But then he asked for me to restate one of my replies in Japanese, and my mind went blank.

I jabbered on incomprehensibly for a minute or so before I stopped to apologize and end our mutual suffering. Japanese ability was a hard requirement for the position.

Oh well...

But its not ok to beat your children

Sadly it appears as if this is no longer common sense anymore. Parents are so worried about saving their children from every hardship, they fail to notice its hardship that teaches us the most important lessons.

Monday, June 11, 2007

The various costs of reducing CO2 in graph form

Shows you what youre missing.

Sunday, June 10, 2007

It doesn't appear to have a penis

Its the 28th week and M. came back from the doctors appointment. They looked and they peered, they glared and the stared, but try as they might, they were unable to view the groundhog's shadow^w^w baby's man-marker, which means that its quite likely to be a girl.

Which means my psychic baby-gender-predicting powers are true, and everyone else was wrong. :)

Mini-review of Foundations of GTK+ Development

Foundations of GTK+ Development is definitely recommended for anyone doing any serious GTK+ development. The authors style is easy to read, and the book serves as both a decent tutorial for any programmer fluent in C looking to learn GTK+, and a reference for intermediate programmers who want to broaden their knowledge of GTK+.

The author wisely spends his chapters on the most useful and most often misunderstood parts of GTK+, leaving the hand-holding chapters to a blessed minimum. This means there is little fluff, and a lot of meat. Since its based on GTK+ 2.10, we are able to skip the deprecated, or just plain old crufty parts, and get straight to the modern usages, such as GtkTreeView, GtkUIManager, and Glade. There is even a couple pages on cairo, within the context of GTK+ 2.10's new printer support.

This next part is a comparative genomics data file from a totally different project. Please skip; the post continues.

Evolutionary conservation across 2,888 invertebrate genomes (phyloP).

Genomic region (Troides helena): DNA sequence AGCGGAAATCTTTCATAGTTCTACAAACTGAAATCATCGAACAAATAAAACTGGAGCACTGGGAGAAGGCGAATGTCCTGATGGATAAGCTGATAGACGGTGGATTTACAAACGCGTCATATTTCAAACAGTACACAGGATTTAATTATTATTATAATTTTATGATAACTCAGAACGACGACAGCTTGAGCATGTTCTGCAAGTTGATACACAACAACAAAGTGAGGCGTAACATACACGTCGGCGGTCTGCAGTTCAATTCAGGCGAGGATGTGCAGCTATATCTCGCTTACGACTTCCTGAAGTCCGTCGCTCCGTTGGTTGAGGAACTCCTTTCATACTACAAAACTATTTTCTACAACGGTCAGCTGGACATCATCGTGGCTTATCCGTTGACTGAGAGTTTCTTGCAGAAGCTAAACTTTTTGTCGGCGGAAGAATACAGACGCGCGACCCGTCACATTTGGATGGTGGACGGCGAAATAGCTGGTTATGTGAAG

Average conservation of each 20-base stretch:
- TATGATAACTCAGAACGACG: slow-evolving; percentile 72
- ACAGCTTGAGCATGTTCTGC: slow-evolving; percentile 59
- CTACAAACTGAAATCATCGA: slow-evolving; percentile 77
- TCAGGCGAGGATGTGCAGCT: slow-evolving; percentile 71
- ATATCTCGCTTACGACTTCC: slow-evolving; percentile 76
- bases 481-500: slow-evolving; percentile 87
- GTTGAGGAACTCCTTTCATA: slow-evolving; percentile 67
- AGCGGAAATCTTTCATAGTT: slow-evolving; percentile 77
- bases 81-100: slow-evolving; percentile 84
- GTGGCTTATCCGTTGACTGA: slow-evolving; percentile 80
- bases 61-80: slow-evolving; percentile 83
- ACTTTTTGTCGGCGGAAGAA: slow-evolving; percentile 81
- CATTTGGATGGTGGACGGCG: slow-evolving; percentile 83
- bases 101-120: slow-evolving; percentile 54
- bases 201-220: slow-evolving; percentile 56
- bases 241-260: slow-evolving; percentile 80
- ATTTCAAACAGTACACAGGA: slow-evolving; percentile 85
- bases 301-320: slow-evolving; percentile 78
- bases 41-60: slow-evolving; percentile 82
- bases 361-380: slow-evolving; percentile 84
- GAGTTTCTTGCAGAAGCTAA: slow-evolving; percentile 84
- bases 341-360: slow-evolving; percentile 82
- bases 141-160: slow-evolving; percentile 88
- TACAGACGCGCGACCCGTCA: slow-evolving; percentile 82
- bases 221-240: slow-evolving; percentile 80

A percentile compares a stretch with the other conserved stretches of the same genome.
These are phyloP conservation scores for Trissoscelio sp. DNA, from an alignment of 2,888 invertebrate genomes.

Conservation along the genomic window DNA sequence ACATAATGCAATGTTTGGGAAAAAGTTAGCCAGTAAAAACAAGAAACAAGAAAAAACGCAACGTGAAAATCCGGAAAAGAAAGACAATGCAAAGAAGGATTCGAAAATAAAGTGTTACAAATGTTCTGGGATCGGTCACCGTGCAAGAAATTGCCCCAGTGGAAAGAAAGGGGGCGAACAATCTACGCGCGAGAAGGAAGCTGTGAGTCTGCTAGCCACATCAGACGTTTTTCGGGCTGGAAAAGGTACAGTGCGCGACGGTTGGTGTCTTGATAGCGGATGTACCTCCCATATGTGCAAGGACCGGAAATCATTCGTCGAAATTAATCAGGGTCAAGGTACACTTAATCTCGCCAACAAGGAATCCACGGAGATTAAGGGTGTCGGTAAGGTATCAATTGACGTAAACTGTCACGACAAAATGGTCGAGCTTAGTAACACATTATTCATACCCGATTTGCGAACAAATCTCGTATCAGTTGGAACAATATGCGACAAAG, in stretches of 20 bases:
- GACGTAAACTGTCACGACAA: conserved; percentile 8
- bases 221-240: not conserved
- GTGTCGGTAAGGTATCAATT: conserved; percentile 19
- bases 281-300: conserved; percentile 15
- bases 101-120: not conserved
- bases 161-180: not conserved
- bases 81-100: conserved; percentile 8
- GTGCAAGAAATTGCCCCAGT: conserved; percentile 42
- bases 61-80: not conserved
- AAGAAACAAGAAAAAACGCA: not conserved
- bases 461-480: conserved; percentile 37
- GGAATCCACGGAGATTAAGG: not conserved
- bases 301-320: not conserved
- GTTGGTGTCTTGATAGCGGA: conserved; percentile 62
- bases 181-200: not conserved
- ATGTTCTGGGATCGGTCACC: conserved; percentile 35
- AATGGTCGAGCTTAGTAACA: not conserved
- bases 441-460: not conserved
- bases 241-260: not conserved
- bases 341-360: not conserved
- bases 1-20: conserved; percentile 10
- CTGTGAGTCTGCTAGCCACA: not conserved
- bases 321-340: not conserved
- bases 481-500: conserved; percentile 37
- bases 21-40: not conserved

His entire chapter on deriving existing types, and creating new ones (in the often arcane GType system) is sure to be a god-send to beginning programmers, and a well worn reference point for programmers in code mode. Add in the over 100 pages of appendix material documenting GTK+ properties, signals, styles, stock icons, and error types, and you've got a handy resource.

While all the information in the book is available somewhere free online, including the indispensable devhelp, the GNOME website, and even the GTK+ website itself, having a coherent narrative in handy physical form, I think, is worth the purchase.

Even though the book weighs in at over 600 pages, given the degree to which GTK's abstractions leak, I would have liked it if the author spent a little bit more time explaining the design issues that lead to these leaks.

For example, the author briefly mentions GObject's inherent ability to support the Pimpl (pointer to private implementation) idiom, and gives the boiler-plate code to achieve it (which is good). But when reading the code, one notices that MyObject appears to contain no reference to MyObjectPrivate, while the class constructor for MyObjectClass contains the function

g_type_class_add_private (klass, sizeof (MyObjectPrivate));

(which is mysterious, to me at least). If abstractions are going to leak, I would like it if the author could spare a couple sentences to give me an idea why such a call is necessary, if only avoid a mild state of incongruous bewilderment.

Lastly, I would have liked to get a bit more insight into some of the more fringe, but related, technologies, such as cairo or D-bus; and more details into tricker parts like threading, or a full working example of how to integrate foreign sub-systems using Glib. However this may be asking too much for one book, so perhaps we will have to wait for the author to spring "Advanced GTK+ Development" upon us!

Saturday, June 9, 2007

There is life out there, really, you just have to look

Its times like these that I wish I could just point and click, and magically download a high quality mp3 of any song that caught my fancy.

how to add social bookmarking sites to your blogger footer

1. Click on Customize->Template->Edit HTML
2. Click the Expand Widget Templates button
3. Search for "post-footer-line-3" and place your links within the <p> tag
4. Your links would look something like this:
<a expr:href='"" + data:post.url + "&title=" + data:post.title' title="">